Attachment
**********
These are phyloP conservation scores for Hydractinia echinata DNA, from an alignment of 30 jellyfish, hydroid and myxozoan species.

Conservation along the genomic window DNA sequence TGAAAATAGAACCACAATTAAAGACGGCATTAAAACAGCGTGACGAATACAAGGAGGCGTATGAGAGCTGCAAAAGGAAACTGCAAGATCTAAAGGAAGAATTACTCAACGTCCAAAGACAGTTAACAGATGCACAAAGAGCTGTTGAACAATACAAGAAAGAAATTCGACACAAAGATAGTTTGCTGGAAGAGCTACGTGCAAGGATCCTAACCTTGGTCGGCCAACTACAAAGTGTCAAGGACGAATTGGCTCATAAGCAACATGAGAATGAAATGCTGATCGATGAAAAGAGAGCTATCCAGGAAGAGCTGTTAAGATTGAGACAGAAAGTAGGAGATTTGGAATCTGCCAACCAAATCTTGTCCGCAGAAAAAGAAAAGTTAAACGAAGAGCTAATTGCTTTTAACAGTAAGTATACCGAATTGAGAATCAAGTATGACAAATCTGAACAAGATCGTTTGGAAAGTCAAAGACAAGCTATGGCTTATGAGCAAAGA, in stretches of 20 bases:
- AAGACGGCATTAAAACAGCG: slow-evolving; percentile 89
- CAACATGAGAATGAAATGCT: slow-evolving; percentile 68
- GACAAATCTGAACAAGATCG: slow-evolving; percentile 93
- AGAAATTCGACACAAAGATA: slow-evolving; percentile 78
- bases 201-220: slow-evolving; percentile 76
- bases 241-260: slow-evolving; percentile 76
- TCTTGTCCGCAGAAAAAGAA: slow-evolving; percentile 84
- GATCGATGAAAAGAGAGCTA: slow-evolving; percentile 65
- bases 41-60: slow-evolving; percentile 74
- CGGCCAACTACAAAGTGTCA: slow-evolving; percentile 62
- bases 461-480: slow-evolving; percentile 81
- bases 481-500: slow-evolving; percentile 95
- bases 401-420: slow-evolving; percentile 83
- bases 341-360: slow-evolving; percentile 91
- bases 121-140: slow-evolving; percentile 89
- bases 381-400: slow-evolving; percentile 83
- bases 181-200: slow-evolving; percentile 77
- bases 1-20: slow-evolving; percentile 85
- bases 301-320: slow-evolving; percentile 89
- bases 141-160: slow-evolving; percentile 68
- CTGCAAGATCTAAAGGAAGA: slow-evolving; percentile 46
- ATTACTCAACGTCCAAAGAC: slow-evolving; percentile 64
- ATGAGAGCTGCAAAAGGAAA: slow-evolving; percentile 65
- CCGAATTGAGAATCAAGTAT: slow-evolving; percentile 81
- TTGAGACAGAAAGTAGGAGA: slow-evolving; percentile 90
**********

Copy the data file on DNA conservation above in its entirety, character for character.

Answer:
These are phyloP conservation scores for Hydractinia echinata DNA, from an alignment of 30 jellyfish, hydroid and myxozoan species.

Conservation along the genomic window DNA sequence TGAAAATAGAACCACAATTAAAGACGGCATTAAAACAGCGTGACGAATACAAGGAGGCGTATGAGAGCTGCAAAAGGAAACTGCAAGATCTAAAGGAAGAATTACTCAACGTCCAAAGACAGTTAACAGATGCACAAAGAGCTGTTGAACAATACAAGAAAGAAATTCGACACAAAGATAGTTTGCTGGAAGAGCTACGTGCAAGGATCCTAACCTTGGTCGGCCAACTACAAAGTGTCAAGGACGAATTGGCTCATAAGCAACATGAGAATGAAATGCTGATCGATGAAAAGAGAGCTATCCAGGAAGAGCTGTTAAGATTGAGACAGAAAGTAGGAGATTTGGAATCTGCCAACCAAATCTTGTCCGCAGAAAAAGAAAAGTTAAACGAAGAGCTAATTGCTTTTAACAGTAAGTATACCGAATTGAGAATCAAGTATGACAAATCTGAACAAGATCGTTTGGAAAGTCAAAGACAAGCTATGGCTTATGAGCAAAGA, in stretches of 20 bases:
- AAGACGGCATTAAAACAGCG: slow-evolving; percentile 89
- CAACATGAGAATGAAATGCT: slow-evolving; percentile 68
- GACAAATCTGAACAAGATCG: slow-evolving; percentile 93
- AGAAATTCGACACAAAGATA: slow-evolving; percentile 78
- bases 201-220: slow-evolving; percentile 76
- bases 241-260: slow-evolving; percentile 76
- TCTTGTCCGCAGAAAAAGAA: slow-evolving; percentile 84
- GATCGATGAAAAGAGAGCTA: slow-evolving; percentile 65
- bases 41-60: slow-evolving; percentile 74
- CGGCCAACTACAAAGTGTCA: slow-evolving; percentile 62
- bases 461-480: slow-evolving; percentile 81
- bases 481-500: slow-evolving; percentile 95
- bases 401-420: slow-evolving; percentile 83
- bases 341-360: slow-evolving; percentile 91
- bases 121-140: slow-evolving; percentile 89
- bases 381-400: slow-evolving; percentile 83
- bases 181-200: slow-evolving; percentile 77
- bases 1-20: slow-evolving; percentile 85
- bases 301-320: slow-evolving; percentile 89
- bases 141-160: slow-evolving; percentile 68
- CTGCAAGATCTAAAGGAAGA: slow-evolving; percentile 46
- ATTACTCAACGTCCAAAGAC: slow-evolving; percentile 64
- ATGAGAGCTGCAAAAGGAAA: slow-evolving; percentile 65
- CCGAATTGAGAATCAAGTAT: slow-evolving; percentile 81
- TTGAGACAGAAAGTAGGAGA: slow-evolving; percentile 90